Each of the sciences has a wealth of data. Yet, most scientists have very poor tools to capture, organize, analyze, visualize, and understand the data they and their colleagues have collected and cross-index it with the literature and archives.
We are researching ways that information technology can help solve scientific problems by developing new data analysis and visualization algorithms, by organizing data in new ways, by automating many of the tasks, and by building tools that streamline scientific workflows. We typically partner with a group of domain scientists and work closely with them to build a system that demonstrates a substantial advance in their productivity.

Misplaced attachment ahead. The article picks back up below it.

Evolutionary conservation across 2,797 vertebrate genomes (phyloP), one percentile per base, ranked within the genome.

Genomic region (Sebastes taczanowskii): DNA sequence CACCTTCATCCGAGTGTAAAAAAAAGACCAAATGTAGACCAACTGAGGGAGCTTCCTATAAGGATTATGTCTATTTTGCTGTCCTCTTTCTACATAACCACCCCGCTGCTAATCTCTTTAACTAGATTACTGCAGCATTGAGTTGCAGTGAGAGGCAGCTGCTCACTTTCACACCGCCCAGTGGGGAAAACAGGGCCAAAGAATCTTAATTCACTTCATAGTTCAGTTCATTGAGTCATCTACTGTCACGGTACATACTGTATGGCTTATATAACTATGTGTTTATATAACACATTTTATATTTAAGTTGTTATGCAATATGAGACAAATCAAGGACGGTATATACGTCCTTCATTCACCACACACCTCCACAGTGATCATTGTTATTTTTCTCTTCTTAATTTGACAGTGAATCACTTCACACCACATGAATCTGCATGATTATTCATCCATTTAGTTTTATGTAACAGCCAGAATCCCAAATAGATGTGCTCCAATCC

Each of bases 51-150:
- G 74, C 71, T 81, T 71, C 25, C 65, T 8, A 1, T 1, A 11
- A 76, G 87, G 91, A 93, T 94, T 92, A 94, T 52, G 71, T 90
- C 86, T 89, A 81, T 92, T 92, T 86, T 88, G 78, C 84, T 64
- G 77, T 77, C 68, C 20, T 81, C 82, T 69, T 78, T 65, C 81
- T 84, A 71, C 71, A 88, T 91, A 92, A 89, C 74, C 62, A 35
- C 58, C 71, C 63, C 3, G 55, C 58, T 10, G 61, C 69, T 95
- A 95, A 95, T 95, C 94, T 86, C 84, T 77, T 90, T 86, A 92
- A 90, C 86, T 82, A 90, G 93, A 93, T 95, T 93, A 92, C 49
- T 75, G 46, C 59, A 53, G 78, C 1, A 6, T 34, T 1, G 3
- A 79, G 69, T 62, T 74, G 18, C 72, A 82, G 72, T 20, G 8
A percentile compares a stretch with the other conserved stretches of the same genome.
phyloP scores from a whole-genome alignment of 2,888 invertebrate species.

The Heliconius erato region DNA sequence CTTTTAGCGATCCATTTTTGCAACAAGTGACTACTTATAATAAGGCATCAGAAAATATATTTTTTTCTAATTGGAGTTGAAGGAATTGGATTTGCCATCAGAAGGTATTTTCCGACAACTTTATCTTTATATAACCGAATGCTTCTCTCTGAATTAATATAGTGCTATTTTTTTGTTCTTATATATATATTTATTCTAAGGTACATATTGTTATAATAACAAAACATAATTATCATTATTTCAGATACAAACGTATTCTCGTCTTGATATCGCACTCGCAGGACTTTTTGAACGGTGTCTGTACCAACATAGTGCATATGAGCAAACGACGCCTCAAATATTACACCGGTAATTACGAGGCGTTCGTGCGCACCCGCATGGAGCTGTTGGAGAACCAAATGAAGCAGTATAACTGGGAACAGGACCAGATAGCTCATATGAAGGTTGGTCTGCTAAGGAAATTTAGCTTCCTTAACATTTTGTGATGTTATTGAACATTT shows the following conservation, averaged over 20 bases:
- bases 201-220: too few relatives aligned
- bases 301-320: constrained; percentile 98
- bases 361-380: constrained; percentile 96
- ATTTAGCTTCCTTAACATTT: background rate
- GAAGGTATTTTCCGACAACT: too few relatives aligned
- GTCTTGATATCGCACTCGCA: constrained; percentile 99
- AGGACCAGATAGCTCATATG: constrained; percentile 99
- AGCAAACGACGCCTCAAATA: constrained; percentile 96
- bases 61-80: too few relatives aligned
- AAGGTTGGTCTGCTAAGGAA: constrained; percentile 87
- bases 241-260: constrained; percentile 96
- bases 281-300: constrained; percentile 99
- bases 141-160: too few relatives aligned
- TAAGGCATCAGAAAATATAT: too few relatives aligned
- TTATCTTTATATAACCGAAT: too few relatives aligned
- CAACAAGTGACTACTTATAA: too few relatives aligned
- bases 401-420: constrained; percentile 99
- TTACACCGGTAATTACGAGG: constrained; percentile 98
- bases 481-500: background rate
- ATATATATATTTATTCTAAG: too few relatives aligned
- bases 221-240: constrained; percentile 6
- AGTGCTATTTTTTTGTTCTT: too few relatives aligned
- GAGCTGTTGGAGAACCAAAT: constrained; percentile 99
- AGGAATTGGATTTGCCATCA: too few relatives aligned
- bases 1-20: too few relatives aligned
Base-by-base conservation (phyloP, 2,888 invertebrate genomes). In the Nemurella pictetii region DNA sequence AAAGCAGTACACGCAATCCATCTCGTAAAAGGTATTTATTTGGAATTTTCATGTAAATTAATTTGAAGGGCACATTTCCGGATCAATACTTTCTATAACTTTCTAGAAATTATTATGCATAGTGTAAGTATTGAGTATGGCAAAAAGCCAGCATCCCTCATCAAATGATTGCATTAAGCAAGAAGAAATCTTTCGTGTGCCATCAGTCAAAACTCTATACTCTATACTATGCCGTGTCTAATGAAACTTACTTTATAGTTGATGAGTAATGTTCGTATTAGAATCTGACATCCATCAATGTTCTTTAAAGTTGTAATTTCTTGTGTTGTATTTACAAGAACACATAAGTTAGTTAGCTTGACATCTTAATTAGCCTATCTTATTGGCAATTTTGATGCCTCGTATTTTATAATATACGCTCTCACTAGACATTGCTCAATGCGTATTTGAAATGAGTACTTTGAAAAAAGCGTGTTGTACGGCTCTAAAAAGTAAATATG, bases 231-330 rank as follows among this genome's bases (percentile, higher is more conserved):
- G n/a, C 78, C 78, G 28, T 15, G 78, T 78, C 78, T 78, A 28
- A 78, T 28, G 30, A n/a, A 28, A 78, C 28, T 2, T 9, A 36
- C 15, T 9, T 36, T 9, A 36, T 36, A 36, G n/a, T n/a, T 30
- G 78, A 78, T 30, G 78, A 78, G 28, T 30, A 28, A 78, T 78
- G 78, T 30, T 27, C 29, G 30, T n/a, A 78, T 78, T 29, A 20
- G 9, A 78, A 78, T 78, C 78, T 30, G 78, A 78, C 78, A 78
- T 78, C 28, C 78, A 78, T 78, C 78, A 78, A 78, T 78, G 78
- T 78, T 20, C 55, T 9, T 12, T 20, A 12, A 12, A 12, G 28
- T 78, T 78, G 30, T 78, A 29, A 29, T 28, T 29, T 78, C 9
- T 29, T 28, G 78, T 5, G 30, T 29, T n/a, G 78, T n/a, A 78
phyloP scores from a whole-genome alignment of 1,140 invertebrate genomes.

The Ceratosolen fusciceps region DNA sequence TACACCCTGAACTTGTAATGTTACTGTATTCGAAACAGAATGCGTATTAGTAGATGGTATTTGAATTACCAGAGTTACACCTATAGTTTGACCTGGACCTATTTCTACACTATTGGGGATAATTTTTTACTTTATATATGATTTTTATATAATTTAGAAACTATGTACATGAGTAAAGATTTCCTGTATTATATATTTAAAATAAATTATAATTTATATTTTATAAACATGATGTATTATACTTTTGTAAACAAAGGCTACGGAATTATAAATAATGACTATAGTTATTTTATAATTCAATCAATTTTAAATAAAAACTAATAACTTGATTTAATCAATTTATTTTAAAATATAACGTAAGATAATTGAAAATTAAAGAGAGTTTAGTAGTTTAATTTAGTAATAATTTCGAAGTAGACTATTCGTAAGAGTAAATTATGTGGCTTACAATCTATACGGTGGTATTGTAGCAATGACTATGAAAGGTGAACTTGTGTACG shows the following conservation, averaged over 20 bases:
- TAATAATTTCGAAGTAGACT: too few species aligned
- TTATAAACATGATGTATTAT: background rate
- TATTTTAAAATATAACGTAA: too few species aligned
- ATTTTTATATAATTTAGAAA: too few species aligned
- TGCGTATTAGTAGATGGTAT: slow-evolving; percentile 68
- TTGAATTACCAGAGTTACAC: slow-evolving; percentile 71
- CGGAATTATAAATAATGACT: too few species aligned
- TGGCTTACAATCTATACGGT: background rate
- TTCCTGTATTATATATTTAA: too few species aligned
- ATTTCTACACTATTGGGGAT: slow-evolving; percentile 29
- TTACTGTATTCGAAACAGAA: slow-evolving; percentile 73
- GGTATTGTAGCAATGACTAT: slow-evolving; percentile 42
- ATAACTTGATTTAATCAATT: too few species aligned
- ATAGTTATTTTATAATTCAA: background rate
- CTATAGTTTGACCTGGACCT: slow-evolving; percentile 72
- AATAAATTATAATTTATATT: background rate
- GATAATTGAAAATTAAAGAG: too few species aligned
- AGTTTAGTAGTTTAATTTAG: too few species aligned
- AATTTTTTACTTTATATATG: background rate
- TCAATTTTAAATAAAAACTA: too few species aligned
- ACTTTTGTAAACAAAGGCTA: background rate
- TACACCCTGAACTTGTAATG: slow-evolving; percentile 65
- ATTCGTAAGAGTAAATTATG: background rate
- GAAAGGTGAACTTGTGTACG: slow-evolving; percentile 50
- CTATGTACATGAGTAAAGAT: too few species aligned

As an example, we are developing new computational biology tools for HIV and malaria vaccine design. In addition, we have worked with the USGS to build the TerraServer that unified a large body of USGS image data as an online database and has provided a platform for many subsequent science and service projects. A close collaboration with the Sloan Digital Sky Survey and others has made many astronomy catalogs available online, provided services to analyze the data, and has federated many of these catalogs. We are also working with CUASHI to make hydrologic data accessible via Web services. We have ongoing collaborations in areas including Biology, Astronomy, Carbon-Climate Eco-Science, Geography, Hydrology, and Oceanography.